If the Assad regime is attempting to maintain a chemical weapons stockpile or stockpile of munitions, it would be in violation of Resolution 2118, the OPCW Decision, and their stated commitments “not use, develop, produce, otherwise acquire, stockpile or retain chemical weapons”. In response the United States and the European Union could lead the charge for further sanctions against the Assad regime, potentially increase assistance to rebel group, and/or even re-debate the use of force against Syria. Indeed, if the Assad regime is not in compliance with the Resolution, the United States may well attempt to circumvent Russian shielding of Assad under Chapter VII of the United Nations charter as stated by UNSC Resolution 2118.
The deadline for the removal of chemical weapons from Syria is the end of April, a date shifted from the initial early February goal. While various OPCW and US officials have expressed hope that Syria will meet this revised deadline, the presence or use of any undeclared stocks, including the use of chlorine gas, could further set back the process. Resolution 2118 is unambiguous. As a first step, any suspected chemical weapons use in Syria must be thoroughly investigated.
Disclaimer: This situation in Syria is rapidly evolving. This post reflects the most accurate public data available as of 1PM EST on April 22, 2014. Please check back for future updates on this matter.
Revisiting the Syrian Saga: The End is (Still) Nigh
Author’s note: Significant departures or shifts in timeline are bolded.
A revised plan to destroy Syria’s chemical weapons has been announced, though technical details remain to be negotiated with the Organisation for the Prohibition of Chemical Weapons (OPCW). The physical plan remains largely unchanged, but the original deadlines have been shifted back. The original plan called for most of Syria’s chemical weapons to be removed by the end of 2013 and the remainder to be removed by early February 2014. Destruction of all materials was slated for June. This revision gives Syria until April to surrender their chemical stockpiles while maintaining the end-of-June deadline for their destruction.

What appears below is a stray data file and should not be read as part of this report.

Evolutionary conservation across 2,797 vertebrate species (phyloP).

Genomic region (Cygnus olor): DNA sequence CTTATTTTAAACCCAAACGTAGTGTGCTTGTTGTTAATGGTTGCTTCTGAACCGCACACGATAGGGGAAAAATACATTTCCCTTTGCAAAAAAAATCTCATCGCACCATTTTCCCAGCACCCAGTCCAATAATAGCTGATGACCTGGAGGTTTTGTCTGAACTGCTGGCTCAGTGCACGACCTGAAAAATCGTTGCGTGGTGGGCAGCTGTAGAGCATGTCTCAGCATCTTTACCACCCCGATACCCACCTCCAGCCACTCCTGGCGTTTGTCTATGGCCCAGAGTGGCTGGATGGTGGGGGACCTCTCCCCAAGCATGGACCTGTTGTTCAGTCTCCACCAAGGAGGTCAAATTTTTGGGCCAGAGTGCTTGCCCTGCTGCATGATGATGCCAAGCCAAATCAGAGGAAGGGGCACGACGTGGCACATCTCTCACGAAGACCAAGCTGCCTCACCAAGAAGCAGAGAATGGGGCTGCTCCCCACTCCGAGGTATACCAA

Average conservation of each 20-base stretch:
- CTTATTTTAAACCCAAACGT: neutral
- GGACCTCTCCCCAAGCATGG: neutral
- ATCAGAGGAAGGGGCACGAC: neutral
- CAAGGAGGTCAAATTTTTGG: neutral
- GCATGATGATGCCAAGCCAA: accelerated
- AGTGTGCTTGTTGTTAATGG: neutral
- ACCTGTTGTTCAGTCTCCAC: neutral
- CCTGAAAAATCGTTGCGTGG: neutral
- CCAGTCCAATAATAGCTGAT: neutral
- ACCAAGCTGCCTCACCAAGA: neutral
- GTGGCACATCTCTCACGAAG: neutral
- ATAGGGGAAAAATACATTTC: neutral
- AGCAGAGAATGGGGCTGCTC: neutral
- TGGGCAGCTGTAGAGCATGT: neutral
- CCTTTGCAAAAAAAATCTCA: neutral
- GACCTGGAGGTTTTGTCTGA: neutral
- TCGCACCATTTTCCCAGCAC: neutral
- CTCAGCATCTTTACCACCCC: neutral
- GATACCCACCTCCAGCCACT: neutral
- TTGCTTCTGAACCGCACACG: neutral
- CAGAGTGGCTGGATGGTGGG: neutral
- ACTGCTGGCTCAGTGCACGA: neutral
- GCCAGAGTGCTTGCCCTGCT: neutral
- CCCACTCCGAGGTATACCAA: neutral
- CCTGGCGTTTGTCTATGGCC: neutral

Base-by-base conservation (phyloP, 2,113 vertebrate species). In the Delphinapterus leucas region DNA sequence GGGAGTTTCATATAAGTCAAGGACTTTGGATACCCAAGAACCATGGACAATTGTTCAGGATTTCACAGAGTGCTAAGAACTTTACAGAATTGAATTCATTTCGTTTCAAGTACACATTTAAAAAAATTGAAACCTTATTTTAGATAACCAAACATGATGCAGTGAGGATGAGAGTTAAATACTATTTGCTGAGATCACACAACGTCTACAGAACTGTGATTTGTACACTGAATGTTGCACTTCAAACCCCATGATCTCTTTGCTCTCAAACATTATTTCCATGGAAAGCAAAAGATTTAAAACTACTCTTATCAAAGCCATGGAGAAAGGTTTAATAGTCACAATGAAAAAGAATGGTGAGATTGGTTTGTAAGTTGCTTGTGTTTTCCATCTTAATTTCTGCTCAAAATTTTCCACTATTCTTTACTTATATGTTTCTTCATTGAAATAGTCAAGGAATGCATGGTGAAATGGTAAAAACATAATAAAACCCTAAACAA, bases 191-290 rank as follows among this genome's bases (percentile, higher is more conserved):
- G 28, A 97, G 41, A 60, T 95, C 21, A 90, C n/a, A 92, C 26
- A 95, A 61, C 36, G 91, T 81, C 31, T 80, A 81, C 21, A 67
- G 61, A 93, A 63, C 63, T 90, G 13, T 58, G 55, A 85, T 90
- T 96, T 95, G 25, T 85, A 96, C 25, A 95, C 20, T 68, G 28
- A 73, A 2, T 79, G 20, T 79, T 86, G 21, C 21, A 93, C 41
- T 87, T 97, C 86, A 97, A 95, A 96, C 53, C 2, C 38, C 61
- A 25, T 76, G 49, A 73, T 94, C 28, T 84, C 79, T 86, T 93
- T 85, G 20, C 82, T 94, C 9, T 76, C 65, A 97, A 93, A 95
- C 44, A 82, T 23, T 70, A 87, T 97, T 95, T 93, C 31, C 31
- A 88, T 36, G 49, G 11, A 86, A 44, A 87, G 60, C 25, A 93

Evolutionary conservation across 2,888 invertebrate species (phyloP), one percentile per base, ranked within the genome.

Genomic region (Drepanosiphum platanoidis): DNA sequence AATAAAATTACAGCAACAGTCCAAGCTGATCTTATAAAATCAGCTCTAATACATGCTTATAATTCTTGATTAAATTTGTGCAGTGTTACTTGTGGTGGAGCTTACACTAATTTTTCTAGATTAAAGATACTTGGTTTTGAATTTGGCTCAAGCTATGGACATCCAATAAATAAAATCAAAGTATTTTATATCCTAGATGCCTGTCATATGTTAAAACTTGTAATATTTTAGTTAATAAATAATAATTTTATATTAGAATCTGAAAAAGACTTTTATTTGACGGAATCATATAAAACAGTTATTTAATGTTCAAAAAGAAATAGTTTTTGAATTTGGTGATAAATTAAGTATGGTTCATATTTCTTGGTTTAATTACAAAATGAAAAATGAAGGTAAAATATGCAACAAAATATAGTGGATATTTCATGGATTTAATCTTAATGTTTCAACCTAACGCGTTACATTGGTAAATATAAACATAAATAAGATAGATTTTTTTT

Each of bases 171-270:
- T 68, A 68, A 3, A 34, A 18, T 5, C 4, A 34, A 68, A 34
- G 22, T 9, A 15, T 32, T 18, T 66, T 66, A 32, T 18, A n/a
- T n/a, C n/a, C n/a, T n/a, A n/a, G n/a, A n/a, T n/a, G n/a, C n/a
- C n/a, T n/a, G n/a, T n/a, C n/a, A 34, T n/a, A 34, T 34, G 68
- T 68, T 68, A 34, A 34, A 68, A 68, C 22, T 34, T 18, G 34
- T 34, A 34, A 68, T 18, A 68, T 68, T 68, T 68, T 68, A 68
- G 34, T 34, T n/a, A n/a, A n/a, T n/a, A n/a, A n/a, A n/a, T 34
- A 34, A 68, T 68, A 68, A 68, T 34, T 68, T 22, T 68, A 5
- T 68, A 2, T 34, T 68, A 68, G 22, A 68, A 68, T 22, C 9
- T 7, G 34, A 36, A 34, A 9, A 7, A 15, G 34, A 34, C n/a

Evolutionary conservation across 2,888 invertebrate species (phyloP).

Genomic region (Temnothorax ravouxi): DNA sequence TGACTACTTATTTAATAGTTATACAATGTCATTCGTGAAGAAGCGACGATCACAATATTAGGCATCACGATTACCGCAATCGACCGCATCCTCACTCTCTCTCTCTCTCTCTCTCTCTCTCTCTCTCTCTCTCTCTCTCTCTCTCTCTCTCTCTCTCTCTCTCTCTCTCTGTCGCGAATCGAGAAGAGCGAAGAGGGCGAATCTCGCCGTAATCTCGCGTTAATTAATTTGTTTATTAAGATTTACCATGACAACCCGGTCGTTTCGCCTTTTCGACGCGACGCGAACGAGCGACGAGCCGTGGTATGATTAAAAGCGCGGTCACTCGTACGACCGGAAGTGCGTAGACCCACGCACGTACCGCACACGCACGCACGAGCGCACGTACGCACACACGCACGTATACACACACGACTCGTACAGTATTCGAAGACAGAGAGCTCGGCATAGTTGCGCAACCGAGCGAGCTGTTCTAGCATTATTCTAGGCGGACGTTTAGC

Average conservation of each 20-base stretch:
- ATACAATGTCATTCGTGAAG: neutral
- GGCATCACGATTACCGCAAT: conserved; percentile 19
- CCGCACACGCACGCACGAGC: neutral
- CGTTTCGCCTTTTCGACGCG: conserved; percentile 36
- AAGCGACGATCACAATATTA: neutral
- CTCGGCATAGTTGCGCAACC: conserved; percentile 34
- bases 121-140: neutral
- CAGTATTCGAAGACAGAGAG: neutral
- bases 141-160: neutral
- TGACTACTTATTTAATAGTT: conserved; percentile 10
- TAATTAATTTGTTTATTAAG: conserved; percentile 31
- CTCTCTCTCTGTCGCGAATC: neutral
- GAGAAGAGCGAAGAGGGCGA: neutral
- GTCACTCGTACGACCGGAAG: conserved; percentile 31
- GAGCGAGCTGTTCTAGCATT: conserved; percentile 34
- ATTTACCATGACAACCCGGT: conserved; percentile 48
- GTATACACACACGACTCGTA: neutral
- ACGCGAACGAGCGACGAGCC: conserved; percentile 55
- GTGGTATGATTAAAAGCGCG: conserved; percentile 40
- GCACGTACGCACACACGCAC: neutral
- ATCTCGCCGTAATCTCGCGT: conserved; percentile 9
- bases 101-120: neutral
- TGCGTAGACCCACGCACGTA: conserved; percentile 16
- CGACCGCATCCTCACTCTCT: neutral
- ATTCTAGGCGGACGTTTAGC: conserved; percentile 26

The revised plan, like the original plan, will advance in four stages and will involve cooperation from at least six different countries: Denmark, Italy, Norway, Russia, Syria and the United States. Russian involvement does not seem to have been jeopardized by the crisis in Ukraine.
In the first stage, approximately five hundred metric tons of mustard gas and binary components for sarin nerve agent will be transported from storage facilities overland to the Port of Latakia on the northern part of Syria’s Mediterranean coast. Russia has offered assistance to Syria in completing this stage of the process. The new plan calls for this removal step to be completed by the end of April.
Ahmet Uzumcu, the Executive Director of the OPCW, correctly predicted that the security situation in Syria would cause delays, compounding the difficulties presented by Syria’s stonewalling. The new plan assumes the chemical weapons can be destroyed by the end of June as originally planned so long as they are removed by late April. To date, Syria has surrendered 29% of its chemical weapons material, and that figure will rise to 35% by March 9th. This includes 23% of Syria’s Priority 1 chemicals and 63% of its Priority 2 chemicals.